A few months ago, I increased my Notion use from a curious experiment to a preferred tool. I even dropped my use of OmniFocus and Bear in preference for Notion as my day-to-day notebook. Perhaps I’ll share more about that in the future. One side project idea was to build some plugins to sit on top of Notion. I’m not even sure what they would be, but it seemed like an exciting space.
I’m not doing Notion Plugins because I’m still learning how to use Notion and how I want to use Notion. I think there are some opportunities to build “blocks” to help host live data sections on Notion pages. I envision a product dashboard that combines outwardly owned data (like sales and analytics) and pairs those views alongside project plans or daily standups.
Personal Blog Rewrite
Spoilers: This is what I am doing.
The first commit to this repo / blog system was in December of 2018. The site as it lives today is a static site generated with Hugo and hosted on a simple Linode webserver. It works well enough, but my wants/needs are changing.
The first opportunity for improvement is to solve a bit of dysfunction in how I publish web content.
Most of my tweet-like content gets posted to Micro.blog and then cross-posted to Twitter and Mastodon. Sometimes I post directly to Twitter because I want to embed a video, and frankly, the cross-posting from Micro.blog does not match how I expect that to work.
For longer content, I’ll compose a post for this blog, which involves:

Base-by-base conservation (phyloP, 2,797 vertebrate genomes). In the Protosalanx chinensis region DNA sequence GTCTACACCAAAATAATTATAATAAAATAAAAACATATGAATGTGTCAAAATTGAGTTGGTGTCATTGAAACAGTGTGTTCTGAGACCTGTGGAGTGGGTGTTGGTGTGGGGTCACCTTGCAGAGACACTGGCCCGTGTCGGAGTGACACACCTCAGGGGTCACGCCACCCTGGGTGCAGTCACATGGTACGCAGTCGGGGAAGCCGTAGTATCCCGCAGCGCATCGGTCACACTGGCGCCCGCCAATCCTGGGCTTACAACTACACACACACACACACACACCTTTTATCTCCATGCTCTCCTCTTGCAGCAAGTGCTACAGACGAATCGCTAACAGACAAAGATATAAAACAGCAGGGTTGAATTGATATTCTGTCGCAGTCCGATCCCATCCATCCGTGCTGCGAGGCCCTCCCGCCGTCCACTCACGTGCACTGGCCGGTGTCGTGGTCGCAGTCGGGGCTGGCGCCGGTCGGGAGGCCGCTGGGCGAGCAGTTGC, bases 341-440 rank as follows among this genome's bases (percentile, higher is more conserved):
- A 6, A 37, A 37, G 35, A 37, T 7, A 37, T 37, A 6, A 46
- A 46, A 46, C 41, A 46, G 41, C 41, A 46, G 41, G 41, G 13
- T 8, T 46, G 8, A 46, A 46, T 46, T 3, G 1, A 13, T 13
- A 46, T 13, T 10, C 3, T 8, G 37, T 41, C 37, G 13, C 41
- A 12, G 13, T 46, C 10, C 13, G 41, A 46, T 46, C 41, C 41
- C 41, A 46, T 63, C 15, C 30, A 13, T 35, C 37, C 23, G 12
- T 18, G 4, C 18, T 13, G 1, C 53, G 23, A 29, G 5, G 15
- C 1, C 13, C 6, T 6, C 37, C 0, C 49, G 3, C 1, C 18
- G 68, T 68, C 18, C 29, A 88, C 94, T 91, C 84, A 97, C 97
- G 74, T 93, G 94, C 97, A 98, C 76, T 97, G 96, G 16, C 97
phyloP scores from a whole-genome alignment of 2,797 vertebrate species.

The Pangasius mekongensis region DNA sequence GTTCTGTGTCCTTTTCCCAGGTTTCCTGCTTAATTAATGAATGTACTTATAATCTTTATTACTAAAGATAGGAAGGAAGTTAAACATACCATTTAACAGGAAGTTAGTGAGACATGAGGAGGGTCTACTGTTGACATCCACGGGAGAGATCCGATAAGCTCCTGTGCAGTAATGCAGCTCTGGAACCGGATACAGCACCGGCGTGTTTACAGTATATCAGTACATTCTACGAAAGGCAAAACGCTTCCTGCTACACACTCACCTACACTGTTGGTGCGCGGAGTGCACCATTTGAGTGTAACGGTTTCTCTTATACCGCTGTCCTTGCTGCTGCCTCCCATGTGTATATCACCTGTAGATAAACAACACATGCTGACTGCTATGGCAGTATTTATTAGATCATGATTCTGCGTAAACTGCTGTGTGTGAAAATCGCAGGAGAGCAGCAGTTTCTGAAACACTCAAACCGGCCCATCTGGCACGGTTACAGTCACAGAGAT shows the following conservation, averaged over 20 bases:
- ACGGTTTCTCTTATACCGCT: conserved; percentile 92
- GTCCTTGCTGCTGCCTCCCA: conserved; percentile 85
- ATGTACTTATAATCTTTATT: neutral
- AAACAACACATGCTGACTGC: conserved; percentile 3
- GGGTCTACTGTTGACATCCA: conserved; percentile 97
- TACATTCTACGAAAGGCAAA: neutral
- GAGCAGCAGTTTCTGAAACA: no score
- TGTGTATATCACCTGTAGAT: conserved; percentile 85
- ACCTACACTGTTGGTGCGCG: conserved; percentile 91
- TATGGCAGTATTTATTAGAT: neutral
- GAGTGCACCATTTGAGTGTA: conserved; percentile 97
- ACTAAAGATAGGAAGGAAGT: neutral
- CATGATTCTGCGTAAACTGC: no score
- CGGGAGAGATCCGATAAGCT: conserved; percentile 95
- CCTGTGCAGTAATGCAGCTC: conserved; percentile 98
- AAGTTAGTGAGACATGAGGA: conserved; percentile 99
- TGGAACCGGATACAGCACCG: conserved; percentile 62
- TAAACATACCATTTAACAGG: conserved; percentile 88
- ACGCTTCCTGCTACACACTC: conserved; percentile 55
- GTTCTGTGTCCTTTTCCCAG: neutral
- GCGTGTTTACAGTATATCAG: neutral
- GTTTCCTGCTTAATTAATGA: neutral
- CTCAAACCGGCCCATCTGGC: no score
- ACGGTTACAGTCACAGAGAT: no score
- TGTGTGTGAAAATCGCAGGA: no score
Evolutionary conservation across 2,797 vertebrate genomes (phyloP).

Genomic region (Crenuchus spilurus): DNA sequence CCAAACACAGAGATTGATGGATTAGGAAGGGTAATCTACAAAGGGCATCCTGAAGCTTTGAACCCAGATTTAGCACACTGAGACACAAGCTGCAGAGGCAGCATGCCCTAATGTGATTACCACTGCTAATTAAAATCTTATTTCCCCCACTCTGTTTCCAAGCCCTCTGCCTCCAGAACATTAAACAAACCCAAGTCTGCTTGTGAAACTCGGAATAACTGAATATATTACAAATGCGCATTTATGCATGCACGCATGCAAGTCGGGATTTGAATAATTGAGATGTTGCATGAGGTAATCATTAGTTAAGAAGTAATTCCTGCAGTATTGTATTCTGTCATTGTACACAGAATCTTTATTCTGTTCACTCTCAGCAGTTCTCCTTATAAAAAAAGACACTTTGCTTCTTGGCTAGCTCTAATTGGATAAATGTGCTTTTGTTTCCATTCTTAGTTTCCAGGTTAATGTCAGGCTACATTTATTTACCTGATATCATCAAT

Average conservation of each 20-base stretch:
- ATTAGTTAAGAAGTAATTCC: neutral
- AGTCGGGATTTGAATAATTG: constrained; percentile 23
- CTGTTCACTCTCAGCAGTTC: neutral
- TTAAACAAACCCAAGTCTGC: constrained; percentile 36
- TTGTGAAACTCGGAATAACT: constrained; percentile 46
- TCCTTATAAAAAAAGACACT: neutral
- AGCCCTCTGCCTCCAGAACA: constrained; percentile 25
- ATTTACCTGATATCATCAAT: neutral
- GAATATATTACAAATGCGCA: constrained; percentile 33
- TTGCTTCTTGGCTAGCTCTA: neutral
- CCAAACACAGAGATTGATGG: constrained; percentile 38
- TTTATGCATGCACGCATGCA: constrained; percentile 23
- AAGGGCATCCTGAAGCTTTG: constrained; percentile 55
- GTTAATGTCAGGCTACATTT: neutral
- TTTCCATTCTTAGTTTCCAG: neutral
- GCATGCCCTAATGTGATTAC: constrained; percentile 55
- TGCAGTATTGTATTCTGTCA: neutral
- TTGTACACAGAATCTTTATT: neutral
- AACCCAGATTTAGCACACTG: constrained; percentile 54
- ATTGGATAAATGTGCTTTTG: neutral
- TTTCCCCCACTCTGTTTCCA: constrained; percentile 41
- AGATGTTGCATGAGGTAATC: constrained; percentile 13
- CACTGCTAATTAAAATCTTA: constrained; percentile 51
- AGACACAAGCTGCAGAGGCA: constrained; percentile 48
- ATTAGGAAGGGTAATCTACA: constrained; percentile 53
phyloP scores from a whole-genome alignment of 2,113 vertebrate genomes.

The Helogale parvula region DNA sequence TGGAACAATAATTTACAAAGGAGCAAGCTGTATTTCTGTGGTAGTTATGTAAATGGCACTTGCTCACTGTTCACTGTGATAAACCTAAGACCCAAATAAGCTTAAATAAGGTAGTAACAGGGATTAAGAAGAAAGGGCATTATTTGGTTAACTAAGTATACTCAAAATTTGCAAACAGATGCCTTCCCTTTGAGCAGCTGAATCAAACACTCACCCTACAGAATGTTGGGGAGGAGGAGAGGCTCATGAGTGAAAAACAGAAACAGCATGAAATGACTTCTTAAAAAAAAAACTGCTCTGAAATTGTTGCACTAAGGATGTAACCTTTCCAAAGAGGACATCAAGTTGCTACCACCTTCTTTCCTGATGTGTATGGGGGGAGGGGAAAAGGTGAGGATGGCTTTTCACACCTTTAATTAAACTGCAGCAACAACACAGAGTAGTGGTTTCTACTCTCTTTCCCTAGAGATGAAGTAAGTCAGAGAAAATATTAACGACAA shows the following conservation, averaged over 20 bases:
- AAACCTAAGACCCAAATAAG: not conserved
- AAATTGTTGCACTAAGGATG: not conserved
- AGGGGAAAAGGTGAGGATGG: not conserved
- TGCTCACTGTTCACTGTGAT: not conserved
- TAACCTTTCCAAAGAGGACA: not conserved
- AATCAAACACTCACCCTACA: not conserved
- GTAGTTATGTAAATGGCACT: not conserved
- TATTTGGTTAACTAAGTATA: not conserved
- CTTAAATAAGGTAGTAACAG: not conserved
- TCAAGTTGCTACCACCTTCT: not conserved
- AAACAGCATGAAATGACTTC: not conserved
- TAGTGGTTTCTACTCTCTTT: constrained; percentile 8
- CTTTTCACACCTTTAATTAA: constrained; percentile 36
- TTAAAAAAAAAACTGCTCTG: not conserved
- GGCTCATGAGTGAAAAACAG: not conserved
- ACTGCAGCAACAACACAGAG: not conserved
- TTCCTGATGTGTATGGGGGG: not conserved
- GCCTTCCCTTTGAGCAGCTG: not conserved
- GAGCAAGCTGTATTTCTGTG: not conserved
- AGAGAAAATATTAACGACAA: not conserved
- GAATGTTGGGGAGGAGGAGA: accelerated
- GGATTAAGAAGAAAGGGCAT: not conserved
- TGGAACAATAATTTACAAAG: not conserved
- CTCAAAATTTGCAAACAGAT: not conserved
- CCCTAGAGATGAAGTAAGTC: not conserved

hugo newto create the file.
- Editing the content (usually first in VS Code and then in Grammarly).
- Committing the new files.
- Pushing it to GitHub.
- Waiting for it to publish (which is usually pretty fast).
- Manually build a Micro.blog post to share the link (that will be cross-posted).
The whole process is cumbersome.
I want my website to become the true home to all my published content with this project. I am still interested in having content on social media, but I want my short-form content and long-form content to be intertwined into a single stream that is hosted on my domain. I want a single place on the web where I can compose a message, attach some media, and hit publish. Everything is on my site, but social media shares are generated automatically, in a format I find acceptable.
In many ways, this is the promise of Micro.blog, but I never really embraced it. I always had my website separate and used Micro.blog purely for tweet-like content. If this were just about the user experience, I might more strongly consider using Micro.blog, but as I said in the beginning, this is more about a technical exploration, so I’ll build it out myself.
- The core will use a CQRS / event-source style code architecture. Total overkill for the needs of a blog, but as this is a learning opportunity, I want to give it a try.
- I’ll use Tailwind and a rich collection of Phoenix components to structure the UI. There won’t be much interactivity on the user side, but the admin area will have some places for me to play. I’m very interested in the developer tooling around component design and management, so I’m hoping something interesting will come out of my time here.
- While the cross-posting will be an internal module at first, I think it is possible to share it more broadly if it is successful. To speak to specific behaviors, I thought the Micro.blog cross-posting feature lacked good observability into what is in progress and managing the format and exception handling (when the share content breaks the platform validation rules).
Challenges and Risks
- Importing the old blog content will be a chore but something worth doing. Specifically, I’d like to have better accessibility constraints around media and will likely have to patch older posts with better captions and metadata.
- Not using an out-of-the-box blog system will put notable stress on me to maintain the code and deployment. It will likely be more complex and costly than it was hosting a static website.
I’ll do my best to share as I go. If you have any questions, let me know.